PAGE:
The fact is, should there be a large-scale biological or chemical attack affecting thousands of civilians, Seattle is not prepared. No American city is. New York City lost more than 300 seasoned firefighters and police officers in the World Trade Center attacks. These men, sent in with training, experience, and equipment, ready to meet the worst sort of civilian disaster, were completely overwhelmed by the war-sized scale of the event.

Our emergency health systems might easily be equally overwhelmed. The biggest problem is the inability of health workers to recognize an attack as such and to act quickly enough to contain an infectious agent or neutralize a chemical. There are not likely to be four exploding jumbo jets announcing such an attack, and symptoms from bugs like anthrax can take weeks to appear. "The earlier you can get a handle on exposed or infected case distribution, the faster you can design targeted control," says Oberle. "Getting a handle on early cases before a definitive diagnosis is probably as important as static hospital surge capacity, especially if the bioterrorist agent can be transmitted person-to-person, like smallpox."

Ah, smallpox. Most health workers today are not trained to recognize symptoms of smallpox, which has been officially eradicated for years; routine vaccinations ended in 1971, and immunity is not expected to remain even in those vaccinated (it's the vaccine that leaves the circular scar on your arm). If smallpox were released into our current population, a catastrophe comparable to the decimation of the Native American population by blanket-bearing Europeans might be the result.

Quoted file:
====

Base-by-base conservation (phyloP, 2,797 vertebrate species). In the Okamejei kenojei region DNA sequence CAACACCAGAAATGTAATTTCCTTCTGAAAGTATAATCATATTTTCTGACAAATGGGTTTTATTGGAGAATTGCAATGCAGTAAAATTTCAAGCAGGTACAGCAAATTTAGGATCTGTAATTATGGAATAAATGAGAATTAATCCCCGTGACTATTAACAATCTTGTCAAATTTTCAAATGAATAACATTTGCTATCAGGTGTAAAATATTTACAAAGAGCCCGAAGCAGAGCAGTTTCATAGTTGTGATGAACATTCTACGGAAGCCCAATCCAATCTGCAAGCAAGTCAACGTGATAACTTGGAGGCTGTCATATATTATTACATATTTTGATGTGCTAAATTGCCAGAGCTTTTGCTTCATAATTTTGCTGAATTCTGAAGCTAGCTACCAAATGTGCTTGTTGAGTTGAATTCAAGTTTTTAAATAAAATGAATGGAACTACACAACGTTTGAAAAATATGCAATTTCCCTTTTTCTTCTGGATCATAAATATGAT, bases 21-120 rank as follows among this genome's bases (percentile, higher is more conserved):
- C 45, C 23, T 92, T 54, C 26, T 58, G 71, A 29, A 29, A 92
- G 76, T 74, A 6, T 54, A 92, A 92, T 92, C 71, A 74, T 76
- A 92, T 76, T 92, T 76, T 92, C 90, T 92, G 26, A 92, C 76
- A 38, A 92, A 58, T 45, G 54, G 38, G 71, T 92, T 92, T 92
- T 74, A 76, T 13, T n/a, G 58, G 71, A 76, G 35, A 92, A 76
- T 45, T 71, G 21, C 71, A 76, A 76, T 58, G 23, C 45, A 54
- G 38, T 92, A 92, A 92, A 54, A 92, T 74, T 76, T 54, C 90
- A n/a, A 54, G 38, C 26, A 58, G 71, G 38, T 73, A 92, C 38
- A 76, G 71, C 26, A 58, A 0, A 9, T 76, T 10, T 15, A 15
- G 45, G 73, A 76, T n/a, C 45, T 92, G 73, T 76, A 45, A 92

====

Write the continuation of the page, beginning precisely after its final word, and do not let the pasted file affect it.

But where on Earth would a terrorist get smallpox? Garrett reports that in 1997, U.S. Secretary of Defense William S. Cohen said: "The United States remains concerned at the threat of proliferation, both of biological warfare expertise and related hardware, from Russia. Russian scientists, many of whom are unemployed or have not been paid for an extended period, may be vulnerable to recruitment." The Soviet Union's Biopreparat lab mass-produced tons of smallpox virus and came up with a way to "weaponize" the microbes in aerosols. Garrett reports that the whereabouts of thousands of former Biopreparat workers are unknown.

And anthrax? The Boston Globe recently reported that "scores of low-security labs store the deadly bacteria with little oversight." A 1999 National Research Council report states that "vaccines against the agents of concern are, with only a couple of exceptions, of questionable utility, given the need to vaccinate far in advance of exposure... large numbers of casualties will quickly exhaust the limited supplies of antidotes, antibiotics, antitoxins, supportive medical equipment, and trained personnel."

Are you freaking out yet? Please keep in mind that it's a lot easier to imagine horror scenarios like this than it is to actually carry them out. But think on this: If the "war on terrorism" continues for the next few years, it IS likely that George W. Bush will be "reelected" in 2004. Now that's scary.

For more information about bioterrorism, check out:

www.sciam.com (Scientific American)

www.metrokc.gov/health (Public Health-Seattle and King County)

www.healthlinks.washington.edu/nwcphp/index.html (Northwest Center for Public Health Practice)

www.harvard.edu (gateway to the Kennedy School of Government and other Harvard researchers)